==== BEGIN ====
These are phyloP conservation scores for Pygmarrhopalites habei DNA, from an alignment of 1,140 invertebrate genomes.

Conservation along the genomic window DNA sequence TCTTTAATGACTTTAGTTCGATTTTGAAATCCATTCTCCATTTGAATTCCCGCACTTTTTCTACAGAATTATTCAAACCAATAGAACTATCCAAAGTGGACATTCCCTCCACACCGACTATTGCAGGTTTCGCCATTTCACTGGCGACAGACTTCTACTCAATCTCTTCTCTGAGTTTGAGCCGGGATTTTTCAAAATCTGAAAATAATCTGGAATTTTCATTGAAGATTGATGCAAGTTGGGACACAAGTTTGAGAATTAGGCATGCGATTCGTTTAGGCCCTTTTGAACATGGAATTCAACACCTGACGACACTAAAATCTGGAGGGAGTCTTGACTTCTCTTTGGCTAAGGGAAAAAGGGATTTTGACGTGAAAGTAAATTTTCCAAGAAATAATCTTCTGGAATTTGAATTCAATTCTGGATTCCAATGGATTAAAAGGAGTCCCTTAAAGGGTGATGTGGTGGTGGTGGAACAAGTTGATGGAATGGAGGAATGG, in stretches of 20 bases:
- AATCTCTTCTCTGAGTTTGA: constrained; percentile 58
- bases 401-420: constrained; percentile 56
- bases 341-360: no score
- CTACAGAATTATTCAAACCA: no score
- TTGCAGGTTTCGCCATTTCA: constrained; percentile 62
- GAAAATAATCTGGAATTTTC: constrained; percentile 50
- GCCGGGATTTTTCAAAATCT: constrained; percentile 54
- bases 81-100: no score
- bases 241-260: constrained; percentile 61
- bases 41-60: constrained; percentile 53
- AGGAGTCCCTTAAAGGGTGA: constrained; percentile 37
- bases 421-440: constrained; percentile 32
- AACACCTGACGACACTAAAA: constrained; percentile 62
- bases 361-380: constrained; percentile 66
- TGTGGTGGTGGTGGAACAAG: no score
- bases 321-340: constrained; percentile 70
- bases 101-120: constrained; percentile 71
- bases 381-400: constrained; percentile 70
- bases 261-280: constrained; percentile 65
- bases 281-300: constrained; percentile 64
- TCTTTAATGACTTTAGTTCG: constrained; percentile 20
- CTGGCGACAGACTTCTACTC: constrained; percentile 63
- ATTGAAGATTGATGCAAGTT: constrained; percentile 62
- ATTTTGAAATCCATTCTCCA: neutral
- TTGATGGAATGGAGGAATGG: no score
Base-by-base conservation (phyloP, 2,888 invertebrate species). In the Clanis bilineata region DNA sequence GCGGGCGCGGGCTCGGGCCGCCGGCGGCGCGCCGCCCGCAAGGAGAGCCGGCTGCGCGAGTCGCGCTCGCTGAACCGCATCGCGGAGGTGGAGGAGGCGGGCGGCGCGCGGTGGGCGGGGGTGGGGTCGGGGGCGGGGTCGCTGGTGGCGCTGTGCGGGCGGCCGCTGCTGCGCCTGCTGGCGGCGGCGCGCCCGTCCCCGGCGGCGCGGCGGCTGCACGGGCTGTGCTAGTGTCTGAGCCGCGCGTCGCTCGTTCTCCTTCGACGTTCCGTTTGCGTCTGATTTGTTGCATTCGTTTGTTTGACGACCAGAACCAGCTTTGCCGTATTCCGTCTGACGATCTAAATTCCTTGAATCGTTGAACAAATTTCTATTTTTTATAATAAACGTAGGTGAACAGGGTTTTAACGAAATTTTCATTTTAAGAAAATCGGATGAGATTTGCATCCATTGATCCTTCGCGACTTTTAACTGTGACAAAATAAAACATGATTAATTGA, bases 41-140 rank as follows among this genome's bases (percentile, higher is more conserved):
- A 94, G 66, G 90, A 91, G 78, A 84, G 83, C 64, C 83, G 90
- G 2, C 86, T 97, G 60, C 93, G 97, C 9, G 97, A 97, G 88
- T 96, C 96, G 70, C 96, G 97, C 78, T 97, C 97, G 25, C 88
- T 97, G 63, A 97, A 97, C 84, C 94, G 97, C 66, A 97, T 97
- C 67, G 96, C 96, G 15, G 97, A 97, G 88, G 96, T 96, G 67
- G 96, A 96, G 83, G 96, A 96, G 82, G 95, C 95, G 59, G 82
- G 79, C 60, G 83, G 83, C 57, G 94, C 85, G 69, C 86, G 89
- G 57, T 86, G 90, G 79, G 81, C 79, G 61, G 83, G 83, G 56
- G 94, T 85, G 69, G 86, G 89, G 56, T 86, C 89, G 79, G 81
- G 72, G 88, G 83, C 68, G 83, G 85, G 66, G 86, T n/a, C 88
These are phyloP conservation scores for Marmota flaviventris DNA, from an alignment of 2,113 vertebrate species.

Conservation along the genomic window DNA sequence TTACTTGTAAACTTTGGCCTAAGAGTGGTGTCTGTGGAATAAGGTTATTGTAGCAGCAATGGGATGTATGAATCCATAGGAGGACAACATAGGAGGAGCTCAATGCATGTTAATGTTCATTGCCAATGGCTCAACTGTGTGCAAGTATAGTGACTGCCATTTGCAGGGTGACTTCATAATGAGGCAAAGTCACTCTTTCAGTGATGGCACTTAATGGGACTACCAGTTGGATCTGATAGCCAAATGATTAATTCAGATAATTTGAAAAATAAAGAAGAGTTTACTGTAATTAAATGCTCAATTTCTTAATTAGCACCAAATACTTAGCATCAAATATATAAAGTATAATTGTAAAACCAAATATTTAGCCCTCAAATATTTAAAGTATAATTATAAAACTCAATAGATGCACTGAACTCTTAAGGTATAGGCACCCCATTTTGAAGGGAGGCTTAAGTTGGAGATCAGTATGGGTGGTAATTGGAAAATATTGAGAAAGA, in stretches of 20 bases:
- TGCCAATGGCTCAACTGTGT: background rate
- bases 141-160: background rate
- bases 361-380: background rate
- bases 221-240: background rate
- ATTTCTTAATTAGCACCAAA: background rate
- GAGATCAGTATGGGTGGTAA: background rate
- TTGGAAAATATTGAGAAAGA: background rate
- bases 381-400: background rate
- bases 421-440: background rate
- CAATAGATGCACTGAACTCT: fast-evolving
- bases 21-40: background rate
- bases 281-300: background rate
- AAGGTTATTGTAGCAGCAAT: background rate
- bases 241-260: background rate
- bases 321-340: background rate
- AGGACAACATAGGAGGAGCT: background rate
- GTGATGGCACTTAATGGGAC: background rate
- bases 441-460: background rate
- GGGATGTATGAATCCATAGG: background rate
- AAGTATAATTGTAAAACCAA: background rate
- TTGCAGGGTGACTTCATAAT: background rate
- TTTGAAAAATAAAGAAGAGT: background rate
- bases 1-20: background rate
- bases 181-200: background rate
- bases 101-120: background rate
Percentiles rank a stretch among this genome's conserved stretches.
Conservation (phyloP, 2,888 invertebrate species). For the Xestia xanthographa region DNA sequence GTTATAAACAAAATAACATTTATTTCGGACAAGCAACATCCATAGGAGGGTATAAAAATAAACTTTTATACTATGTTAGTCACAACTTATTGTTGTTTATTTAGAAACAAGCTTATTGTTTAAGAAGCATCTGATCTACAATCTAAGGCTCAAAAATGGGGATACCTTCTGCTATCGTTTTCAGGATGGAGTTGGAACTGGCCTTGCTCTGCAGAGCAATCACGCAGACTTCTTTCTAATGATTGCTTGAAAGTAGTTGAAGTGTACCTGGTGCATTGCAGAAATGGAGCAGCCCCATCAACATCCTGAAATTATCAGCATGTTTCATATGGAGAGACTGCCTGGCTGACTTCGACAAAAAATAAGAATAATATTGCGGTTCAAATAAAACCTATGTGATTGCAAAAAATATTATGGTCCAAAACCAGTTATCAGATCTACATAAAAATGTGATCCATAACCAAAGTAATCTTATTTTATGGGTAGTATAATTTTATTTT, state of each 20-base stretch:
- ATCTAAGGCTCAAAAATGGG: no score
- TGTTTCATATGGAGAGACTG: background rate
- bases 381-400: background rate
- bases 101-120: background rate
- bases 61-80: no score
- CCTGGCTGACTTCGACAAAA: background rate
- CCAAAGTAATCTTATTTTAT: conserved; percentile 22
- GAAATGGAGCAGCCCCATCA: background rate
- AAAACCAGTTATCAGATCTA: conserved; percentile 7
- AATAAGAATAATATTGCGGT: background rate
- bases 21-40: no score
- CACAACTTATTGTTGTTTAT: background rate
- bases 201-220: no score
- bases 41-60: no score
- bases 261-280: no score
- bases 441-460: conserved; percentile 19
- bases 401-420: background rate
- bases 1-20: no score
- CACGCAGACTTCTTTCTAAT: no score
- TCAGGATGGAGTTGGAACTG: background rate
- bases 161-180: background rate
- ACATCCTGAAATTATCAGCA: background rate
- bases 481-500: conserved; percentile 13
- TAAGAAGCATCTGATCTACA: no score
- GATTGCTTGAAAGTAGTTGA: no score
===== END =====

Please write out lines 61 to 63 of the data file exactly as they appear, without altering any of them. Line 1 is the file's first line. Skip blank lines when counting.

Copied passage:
- TTGCAGGGTGACTTCATAAT: background rate
- TTTGAAAAATAAAGAAGAGT: background rate
- bases 1-20: background rate